February 25, 2010 § Leave a comment
Early Abuse Tied to More Depression in Children ScienceDaily (Feb. 7, 2010) Although children can be depressed for many reasons, new evidence suggests that there are physiological differences among depressed children based on their experiences of abuse before age 5. Early abuse may be especially damaging due to the very young age at which it occurs….The study appears in the January/February 2010 issue of the journal Child Development.
Children who experience maltreatment, including physical, sexual, and emotional abuse or neglect, grow up with a lot of stress. Cortisol, termed the “stress hormone,” helps the body regulate stress. But when stress is chronic and overloads the system, cortisol can soar to very high levels or plummet to lows, which in turn can harm development and health.
The researchers studied more than 500 low-income children ages 7 to 13, about half of whom had been abused and/or neglected, to find out whether abuse early in life and feelings of depression affected their levels of cortisol. High levels of depression were more frequent among children who were abused in the first five years of their lives than among maltreated children who weren’t abused early in life or children who weren’t maltreated at all.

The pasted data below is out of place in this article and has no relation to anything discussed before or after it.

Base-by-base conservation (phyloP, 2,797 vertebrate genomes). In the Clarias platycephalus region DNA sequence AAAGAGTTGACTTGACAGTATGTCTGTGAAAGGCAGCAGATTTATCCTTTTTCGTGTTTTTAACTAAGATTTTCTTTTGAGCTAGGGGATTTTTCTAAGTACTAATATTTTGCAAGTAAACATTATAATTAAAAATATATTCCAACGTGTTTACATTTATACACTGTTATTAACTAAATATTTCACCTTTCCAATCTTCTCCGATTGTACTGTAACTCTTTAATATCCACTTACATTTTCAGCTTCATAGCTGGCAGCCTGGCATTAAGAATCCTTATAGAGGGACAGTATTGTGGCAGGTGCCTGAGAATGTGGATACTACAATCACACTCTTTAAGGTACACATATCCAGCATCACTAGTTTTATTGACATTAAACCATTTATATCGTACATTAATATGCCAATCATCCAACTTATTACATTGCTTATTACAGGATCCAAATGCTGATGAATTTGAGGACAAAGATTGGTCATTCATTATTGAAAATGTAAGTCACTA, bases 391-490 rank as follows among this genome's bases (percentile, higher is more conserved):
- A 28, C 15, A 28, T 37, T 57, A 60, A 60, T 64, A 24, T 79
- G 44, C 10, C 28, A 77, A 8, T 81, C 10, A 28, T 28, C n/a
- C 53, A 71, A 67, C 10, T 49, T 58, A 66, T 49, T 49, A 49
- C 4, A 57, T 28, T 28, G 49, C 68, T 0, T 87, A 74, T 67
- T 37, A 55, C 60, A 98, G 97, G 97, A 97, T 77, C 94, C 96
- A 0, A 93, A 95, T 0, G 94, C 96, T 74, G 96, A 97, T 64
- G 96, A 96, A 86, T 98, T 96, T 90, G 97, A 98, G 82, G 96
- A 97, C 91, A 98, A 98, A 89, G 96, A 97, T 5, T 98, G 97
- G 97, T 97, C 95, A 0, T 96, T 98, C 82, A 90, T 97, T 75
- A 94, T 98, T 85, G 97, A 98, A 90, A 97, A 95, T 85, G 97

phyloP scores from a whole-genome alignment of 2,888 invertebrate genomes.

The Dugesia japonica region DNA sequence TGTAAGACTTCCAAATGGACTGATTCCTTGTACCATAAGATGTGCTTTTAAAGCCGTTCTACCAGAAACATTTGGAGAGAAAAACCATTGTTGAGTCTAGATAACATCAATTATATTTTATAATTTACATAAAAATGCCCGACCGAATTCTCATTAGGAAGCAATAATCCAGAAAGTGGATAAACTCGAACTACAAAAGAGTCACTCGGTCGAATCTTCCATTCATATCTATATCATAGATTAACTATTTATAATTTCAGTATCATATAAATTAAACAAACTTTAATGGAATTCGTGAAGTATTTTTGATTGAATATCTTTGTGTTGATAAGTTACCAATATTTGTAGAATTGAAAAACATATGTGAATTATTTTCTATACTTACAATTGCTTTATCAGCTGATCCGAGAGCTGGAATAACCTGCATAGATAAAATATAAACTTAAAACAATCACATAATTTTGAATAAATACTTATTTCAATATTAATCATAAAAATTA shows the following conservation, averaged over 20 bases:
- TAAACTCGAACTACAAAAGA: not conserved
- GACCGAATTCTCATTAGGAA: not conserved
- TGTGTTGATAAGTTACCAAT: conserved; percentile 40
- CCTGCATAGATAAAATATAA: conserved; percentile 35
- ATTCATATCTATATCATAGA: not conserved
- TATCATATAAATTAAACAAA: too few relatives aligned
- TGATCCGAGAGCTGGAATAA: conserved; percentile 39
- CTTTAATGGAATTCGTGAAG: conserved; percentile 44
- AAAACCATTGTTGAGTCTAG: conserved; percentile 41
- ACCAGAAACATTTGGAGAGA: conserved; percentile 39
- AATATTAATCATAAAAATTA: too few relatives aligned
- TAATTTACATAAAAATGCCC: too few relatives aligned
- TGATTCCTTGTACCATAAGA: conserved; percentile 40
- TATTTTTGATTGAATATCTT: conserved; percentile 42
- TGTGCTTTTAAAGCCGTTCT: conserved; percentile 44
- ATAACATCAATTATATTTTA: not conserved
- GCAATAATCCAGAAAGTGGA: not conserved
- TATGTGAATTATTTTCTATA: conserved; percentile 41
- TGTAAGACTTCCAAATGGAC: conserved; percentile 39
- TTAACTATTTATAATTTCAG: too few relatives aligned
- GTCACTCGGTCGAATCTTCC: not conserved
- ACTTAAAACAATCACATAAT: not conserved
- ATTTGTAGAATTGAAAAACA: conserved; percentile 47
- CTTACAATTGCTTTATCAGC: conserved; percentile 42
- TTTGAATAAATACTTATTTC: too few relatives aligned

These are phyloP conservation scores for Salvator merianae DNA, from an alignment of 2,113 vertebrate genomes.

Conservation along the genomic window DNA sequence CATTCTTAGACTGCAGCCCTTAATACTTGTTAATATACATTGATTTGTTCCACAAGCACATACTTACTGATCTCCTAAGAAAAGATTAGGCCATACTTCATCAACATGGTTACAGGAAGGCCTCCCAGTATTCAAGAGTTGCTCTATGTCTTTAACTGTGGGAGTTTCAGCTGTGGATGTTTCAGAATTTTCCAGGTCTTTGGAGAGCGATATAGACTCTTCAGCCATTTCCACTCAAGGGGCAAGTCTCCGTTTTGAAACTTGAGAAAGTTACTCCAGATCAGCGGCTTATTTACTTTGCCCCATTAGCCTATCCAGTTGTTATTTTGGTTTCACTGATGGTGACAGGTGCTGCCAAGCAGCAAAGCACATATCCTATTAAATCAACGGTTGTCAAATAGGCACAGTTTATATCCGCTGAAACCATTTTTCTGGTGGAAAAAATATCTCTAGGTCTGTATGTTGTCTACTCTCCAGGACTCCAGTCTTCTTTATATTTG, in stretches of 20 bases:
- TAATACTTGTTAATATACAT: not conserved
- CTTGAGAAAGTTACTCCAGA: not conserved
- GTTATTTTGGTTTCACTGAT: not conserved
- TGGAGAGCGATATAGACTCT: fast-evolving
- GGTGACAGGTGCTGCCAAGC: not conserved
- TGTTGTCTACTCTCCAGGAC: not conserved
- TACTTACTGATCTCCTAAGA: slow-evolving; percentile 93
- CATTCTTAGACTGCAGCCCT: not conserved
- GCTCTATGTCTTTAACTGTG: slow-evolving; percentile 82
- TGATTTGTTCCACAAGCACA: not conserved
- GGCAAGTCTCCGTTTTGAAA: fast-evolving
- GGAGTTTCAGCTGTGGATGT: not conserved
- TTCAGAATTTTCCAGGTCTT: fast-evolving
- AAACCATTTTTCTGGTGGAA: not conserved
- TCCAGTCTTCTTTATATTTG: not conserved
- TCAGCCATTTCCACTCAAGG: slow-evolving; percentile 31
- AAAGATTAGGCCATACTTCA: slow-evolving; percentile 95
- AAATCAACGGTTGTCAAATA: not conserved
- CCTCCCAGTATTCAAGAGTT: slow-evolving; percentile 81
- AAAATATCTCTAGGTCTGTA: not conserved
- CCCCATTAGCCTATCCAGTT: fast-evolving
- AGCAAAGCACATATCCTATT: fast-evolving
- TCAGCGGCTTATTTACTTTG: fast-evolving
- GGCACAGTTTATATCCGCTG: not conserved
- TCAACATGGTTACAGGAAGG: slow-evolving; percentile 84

More importantly, only children who were abused before age 5 and depressed had an atypical flattening of cortisol production during the day, whereas other children, whether they were depressed or not, showed an expected daily decline in cortisol from morning to afternoon….
“In the United States, more than 1.5 million children are abused and neglected every year, though it’s estimated that the actual rates are substantially greater,” according to Dante Cicchetti, McKnight Presidential Chair and professor of child development and psychiatry at the University of Minnesota, who led the study. http://www.sciencedaily.com/releases/2010/02/100205081811.htm